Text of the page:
Coolidge Homestead, Plymouth, Vermont

The Coolidge Homestead in Plymouth, Vermont, probably in August 1924. Photo courtesy of Boston Public Library, Leslie Jones Collection.

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The house in 2014:

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From the exterior, this Vermont farmhouse doesn’t look like it was once the place where a president took the oath of office, but it was here at 2:47 on the morning of August 3, 1923 that Calvin Coolidge was administered the oath by his father.  Throughout his political career, Coolidge frequently returned to his hometown of Plymouth, Vermont, and it was during one such visit while he was Vice President that President Warren Harding died.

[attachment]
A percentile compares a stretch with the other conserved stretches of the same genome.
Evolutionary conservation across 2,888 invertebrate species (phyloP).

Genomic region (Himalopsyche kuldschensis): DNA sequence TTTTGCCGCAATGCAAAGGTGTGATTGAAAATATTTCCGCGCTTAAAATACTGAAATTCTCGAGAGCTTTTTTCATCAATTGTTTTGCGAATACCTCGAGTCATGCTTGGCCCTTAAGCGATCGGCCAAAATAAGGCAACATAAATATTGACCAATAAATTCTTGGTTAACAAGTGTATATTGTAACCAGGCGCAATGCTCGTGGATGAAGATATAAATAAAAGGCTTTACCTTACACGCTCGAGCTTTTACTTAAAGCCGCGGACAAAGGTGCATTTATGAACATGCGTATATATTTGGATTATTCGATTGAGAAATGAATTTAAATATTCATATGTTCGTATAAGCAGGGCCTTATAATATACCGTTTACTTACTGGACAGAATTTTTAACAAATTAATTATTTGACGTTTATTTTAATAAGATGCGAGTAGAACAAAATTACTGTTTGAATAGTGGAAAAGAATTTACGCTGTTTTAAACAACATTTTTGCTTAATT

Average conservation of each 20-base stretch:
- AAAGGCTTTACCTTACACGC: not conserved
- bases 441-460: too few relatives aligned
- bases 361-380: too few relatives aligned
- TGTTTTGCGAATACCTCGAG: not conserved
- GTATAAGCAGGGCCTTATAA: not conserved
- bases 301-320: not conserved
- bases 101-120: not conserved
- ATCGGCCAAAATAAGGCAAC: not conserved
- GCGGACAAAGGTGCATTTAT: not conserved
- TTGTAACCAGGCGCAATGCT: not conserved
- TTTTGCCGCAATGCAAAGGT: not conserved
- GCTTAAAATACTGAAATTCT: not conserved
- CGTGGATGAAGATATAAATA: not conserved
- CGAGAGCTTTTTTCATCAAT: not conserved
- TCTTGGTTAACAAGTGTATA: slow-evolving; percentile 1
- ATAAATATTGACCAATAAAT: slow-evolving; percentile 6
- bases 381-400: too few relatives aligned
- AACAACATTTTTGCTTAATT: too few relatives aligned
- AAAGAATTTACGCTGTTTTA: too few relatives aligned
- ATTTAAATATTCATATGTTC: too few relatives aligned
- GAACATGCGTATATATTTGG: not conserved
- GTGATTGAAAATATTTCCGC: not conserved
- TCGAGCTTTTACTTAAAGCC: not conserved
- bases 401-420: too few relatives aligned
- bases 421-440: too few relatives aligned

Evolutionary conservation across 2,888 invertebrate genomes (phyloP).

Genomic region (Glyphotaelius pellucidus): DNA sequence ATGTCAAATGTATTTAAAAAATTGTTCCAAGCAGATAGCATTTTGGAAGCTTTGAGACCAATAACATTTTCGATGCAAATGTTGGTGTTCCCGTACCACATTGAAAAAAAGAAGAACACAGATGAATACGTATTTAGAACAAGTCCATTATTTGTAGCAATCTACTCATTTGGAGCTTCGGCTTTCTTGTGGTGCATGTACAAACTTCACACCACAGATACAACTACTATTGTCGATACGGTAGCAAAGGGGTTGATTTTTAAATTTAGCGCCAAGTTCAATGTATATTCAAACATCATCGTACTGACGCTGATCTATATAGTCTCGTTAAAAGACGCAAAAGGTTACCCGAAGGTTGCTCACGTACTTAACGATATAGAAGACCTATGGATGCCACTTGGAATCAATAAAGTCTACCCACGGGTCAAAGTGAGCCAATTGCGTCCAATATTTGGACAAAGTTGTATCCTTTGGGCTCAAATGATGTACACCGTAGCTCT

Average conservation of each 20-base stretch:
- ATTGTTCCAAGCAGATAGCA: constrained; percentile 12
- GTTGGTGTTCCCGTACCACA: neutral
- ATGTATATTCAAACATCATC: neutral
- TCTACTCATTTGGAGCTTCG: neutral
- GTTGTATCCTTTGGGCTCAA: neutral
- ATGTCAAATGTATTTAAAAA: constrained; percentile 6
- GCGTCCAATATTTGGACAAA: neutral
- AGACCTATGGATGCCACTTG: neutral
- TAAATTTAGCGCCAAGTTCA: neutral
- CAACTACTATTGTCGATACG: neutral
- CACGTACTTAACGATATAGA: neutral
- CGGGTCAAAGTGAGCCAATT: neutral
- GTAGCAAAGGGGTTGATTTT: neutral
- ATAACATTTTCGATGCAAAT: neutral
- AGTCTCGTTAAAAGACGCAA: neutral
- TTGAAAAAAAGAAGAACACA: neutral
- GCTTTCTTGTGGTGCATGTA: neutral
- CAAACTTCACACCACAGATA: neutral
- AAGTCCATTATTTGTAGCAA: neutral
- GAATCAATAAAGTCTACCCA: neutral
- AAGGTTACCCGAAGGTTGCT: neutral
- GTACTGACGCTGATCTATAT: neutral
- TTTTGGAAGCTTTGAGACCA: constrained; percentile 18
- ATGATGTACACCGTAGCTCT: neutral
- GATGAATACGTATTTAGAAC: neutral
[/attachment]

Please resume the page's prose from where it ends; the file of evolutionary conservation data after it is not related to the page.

This particular photo was probably taken in August 1924, during one of Coolidge’s vacations while he was president.  This vacation was well-documented by Leslie Jones of the Boston Herald-Traveler, and the trip was also featured in this short 1924 documentary.  It appears as though Coolidge (left) and the First Lady, Grace Coolidge (right) are walking down the street, although I don’t know who the woman in the middle was.

Today, not much has changed in Plymouth or at the Coolidge Homestead; the building is now a museum, and it has been restored to its 1923 appearance.  The house, along with the surrounding village, are a National Historic Landmark, and the area has been maintained by the state of Vermont.